I now believe I have been hiding allusions to my delusions in alliterative, paronomastic poetry--scattering the seeds of my insanity across the postmodern landscape of the internet, grounding schizoid roots in the discursive subtext of nominally normal conversations, and waiting to reap whatever fruits should ensue. All the while I truly feared that some sinister dissociated genius in the left side of my head was abusing my right mind with some incomprehensibly mantic metaphysical power of language--simply by adding puns (triple entendres) as an extra layer of meaning (which spoke about my own centrality in universal meaning itself) to my text. It has been, unfortunately, a really frightening experience at times; luckily, frequently, it all also seemed extremely comical to me. And to tell the truth, the clearly disordered logic of my former delusion still sounds perfectly sound to me. But in the slightly saner reading I am now writing over my erstwhile reality, I can see how the hidden entendres were obviously simply hidden in my choice of signifiers, and extraneous latent meaning which related to me could only realistically be interpreted by someone with access to all of my highly paranoid and delusional right brain thoughts.

What I’m beginning to think was really happening was that my logical left brain, which is presumptively in charge of knowing the meaning of words, knew logically that the words my chaotically creative schizophrenic side was requesting were for delusional stories, and my logical mind was trying to send messages about how ridiculous my delusions were, so my left-brain would slip puns (bad jokes) into my writing by choosing esoteric words that I delusionally thought only a “genius” logophile could simultaneously comprehend in multiple senses, containing some kind of “inside” pun--which was actually initially intended as rational (or not) commentary on my own delusional narrative.

It has made my writing very turgid, prolix, and idiosyncratically (angrily) solipsistic--I’ve always had a need to explicitly (and condescendingly) tell any audience who reads me that I’m not writing for them, I’m choosing my words for ME. When I’ve written for an outside audience, like for a professor or in a discussion forum on the internet, I’ve frequently been criticized for confusing word choices, and I’ve often responded (over-emotionally) that I was the only person who had the right to determine the best words for whatever I was trying to say.

I’d guess that it’s possible that my logical left brain might not know how to tell any jokes other than puns, due to lateralized functionality, so--like all puns--my hidden, rationally-minded jokes are all most likely bad “dad” groaners in some theoretically objective sense, but since my primary coping mechanism for dealing with schizophrenic vicissitudes has always been irony/humor, the puns have always seemed to me to be subjectively funny to a degree that has objectively been nothing less than crazy: I have been laughing maniacally at “inside” puns, written into discursive formats, which I thought only I was intelligent enough to “understand”--because it fed my “genius” delusion, which was really compensating for a masked cognizance of cognitive dysfunction; but I was also injecting dysfunctionally-loaded communication patterns into my streams of thought, because I desperately needed a laugh, and that is how irony works.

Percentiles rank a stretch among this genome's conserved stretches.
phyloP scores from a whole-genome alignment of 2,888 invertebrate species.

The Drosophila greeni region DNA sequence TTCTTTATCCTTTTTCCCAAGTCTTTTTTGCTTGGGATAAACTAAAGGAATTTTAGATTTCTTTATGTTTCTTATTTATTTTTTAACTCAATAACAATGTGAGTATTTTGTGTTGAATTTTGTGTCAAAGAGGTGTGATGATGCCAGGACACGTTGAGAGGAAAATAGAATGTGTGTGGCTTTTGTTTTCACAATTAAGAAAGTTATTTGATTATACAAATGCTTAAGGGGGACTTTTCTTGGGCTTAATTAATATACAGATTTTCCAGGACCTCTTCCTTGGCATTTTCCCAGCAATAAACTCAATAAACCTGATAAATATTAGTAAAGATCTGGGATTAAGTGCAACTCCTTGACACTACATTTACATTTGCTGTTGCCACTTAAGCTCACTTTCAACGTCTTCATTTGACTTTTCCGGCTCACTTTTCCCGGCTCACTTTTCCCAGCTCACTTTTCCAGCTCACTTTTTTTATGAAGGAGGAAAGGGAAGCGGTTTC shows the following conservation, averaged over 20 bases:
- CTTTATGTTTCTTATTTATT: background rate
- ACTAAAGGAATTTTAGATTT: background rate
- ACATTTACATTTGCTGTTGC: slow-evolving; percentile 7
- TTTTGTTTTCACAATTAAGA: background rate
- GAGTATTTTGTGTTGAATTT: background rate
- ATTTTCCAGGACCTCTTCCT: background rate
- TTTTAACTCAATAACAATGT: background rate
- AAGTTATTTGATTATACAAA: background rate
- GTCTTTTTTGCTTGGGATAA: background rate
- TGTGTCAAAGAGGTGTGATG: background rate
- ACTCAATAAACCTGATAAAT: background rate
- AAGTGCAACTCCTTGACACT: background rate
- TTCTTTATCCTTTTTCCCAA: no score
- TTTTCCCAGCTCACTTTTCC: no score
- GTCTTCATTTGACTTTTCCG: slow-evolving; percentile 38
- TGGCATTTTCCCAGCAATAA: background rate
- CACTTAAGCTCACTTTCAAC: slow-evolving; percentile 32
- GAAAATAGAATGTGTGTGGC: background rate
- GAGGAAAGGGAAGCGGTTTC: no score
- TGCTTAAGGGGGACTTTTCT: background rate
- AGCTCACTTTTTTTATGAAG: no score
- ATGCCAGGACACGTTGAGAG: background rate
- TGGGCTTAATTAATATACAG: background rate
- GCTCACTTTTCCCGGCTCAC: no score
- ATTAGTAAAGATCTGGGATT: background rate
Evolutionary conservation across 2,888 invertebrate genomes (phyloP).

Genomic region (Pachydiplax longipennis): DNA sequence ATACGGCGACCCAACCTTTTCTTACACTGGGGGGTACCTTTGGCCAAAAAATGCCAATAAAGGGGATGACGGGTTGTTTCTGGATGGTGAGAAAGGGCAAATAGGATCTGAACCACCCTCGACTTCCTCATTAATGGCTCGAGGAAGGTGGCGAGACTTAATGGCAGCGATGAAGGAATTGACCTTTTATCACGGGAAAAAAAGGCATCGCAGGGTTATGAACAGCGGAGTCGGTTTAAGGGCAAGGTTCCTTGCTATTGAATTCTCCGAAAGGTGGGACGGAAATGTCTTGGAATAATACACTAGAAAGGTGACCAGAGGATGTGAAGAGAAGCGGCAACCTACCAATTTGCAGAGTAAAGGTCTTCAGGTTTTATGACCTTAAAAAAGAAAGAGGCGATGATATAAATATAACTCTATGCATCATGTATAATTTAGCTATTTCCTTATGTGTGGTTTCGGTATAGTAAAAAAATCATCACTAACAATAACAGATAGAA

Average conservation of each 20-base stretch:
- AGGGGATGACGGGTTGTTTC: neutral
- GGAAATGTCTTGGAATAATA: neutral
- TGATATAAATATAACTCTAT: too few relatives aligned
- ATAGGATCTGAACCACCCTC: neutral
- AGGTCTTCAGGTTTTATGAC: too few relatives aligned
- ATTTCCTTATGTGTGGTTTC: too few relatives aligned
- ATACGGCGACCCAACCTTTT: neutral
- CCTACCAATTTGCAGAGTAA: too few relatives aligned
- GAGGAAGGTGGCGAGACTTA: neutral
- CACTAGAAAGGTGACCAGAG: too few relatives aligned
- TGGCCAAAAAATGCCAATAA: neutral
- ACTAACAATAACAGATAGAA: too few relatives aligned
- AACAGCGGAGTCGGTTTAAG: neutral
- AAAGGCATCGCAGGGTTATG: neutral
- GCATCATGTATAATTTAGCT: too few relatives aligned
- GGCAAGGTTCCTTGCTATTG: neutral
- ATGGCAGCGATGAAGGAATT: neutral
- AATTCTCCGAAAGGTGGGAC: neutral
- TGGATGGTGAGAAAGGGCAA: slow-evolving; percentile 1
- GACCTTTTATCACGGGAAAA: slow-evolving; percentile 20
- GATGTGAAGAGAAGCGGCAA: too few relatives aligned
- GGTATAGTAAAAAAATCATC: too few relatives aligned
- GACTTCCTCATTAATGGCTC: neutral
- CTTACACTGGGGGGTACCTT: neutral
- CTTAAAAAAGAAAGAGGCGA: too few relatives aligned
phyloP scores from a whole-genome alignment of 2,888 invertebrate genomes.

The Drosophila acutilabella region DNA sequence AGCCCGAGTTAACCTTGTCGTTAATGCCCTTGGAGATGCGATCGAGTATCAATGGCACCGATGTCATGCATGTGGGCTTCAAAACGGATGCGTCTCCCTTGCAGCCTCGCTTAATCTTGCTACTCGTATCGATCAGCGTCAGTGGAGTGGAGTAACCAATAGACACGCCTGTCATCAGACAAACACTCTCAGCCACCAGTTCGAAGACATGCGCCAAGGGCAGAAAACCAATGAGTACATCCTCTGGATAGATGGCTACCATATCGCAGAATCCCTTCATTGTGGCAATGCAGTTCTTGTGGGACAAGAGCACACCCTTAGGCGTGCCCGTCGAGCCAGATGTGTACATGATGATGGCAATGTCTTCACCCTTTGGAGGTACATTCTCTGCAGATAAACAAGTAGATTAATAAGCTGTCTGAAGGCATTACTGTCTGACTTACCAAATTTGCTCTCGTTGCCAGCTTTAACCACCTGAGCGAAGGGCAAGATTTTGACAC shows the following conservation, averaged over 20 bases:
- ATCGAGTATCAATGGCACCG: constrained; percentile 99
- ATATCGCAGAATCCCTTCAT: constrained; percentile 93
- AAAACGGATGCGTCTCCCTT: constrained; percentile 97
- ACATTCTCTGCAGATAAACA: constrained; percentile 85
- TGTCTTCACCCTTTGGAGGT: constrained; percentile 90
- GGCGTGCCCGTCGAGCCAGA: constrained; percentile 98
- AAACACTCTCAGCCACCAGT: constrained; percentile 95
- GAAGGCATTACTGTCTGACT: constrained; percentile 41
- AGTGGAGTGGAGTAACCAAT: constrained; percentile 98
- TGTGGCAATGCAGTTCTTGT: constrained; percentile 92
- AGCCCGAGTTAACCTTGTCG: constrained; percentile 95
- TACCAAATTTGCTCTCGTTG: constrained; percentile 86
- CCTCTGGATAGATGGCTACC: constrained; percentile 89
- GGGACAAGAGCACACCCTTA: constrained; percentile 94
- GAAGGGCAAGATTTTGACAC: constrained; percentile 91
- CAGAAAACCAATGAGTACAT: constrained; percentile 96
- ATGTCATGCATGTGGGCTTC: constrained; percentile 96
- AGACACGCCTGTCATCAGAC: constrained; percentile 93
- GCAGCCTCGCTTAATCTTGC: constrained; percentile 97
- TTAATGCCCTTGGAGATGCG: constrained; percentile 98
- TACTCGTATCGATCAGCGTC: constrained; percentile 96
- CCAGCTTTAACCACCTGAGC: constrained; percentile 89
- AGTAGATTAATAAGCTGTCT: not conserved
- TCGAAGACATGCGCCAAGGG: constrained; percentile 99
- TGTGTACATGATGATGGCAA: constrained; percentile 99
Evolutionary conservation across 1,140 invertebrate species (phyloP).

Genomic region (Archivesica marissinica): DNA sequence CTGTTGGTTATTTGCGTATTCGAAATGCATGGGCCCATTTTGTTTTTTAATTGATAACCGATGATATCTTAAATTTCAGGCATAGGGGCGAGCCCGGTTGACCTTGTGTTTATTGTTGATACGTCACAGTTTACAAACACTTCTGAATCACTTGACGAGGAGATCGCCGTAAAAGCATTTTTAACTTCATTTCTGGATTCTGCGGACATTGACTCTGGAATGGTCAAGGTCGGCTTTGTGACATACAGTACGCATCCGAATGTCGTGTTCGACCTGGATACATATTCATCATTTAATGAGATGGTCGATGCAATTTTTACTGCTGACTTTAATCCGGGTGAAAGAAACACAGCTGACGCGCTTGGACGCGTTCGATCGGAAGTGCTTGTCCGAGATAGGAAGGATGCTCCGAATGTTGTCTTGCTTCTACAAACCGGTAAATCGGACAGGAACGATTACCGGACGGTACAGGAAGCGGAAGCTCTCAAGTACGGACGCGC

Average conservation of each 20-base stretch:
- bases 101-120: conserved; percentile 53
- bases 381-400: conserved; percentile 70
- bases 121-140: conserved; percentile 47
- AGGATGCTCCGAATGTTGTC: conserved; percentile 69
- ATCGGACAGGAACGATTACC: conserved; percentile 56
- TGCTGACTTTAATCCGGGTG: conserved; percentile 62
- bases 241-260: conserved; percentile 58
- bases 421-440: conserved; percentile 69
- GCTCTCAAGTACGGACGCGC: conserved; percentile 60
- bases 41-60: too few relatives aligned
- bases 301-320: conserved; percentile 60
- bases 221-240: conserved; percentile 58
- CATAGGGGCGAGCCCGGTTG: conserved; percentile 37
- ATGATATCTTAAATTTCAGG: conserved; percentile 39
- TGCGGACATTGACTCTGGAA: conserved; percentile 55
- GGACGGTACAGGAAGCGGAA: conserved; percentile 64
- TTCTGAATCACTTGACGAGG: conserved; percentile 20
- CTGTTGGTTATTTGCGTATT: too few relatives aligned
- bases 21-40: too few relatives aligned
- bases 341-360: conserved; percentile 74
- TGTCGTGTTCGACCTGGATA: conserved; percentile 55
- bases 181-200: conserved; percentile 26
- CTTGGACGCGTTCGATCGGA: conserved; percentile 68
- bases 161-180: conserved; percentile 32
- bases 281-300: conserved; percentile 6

The circular logic of “life is a bad joke” humor seems to me to reflect the circular logic of this emotional cycle, through which I believe my left and right hemispheres may have remained tenuously connected to some sense of “sanity.”

I’m pretty sure I’m saner now than I have ever been, because I now finally can give a rational explanation for my insane sense of humor: I think my rational left brain has been literarily heckling my crazily confabulatory right brain whenever I would write, and because it made me laugh so much, I’ve been deludedly believing that I had the most brilliant sense of humor in all of written history, because that’s just how important my laughter was to me as my coping mechanism for all of my distress. That was the only way my left and right brains could obtain a healthy mutual understanding of each others’ very disparate trains of thought/meanings--through puns--which would unfailingly cause me to howl with glee at the literary irony. (OK--I admit that still sounds pretty crazy.)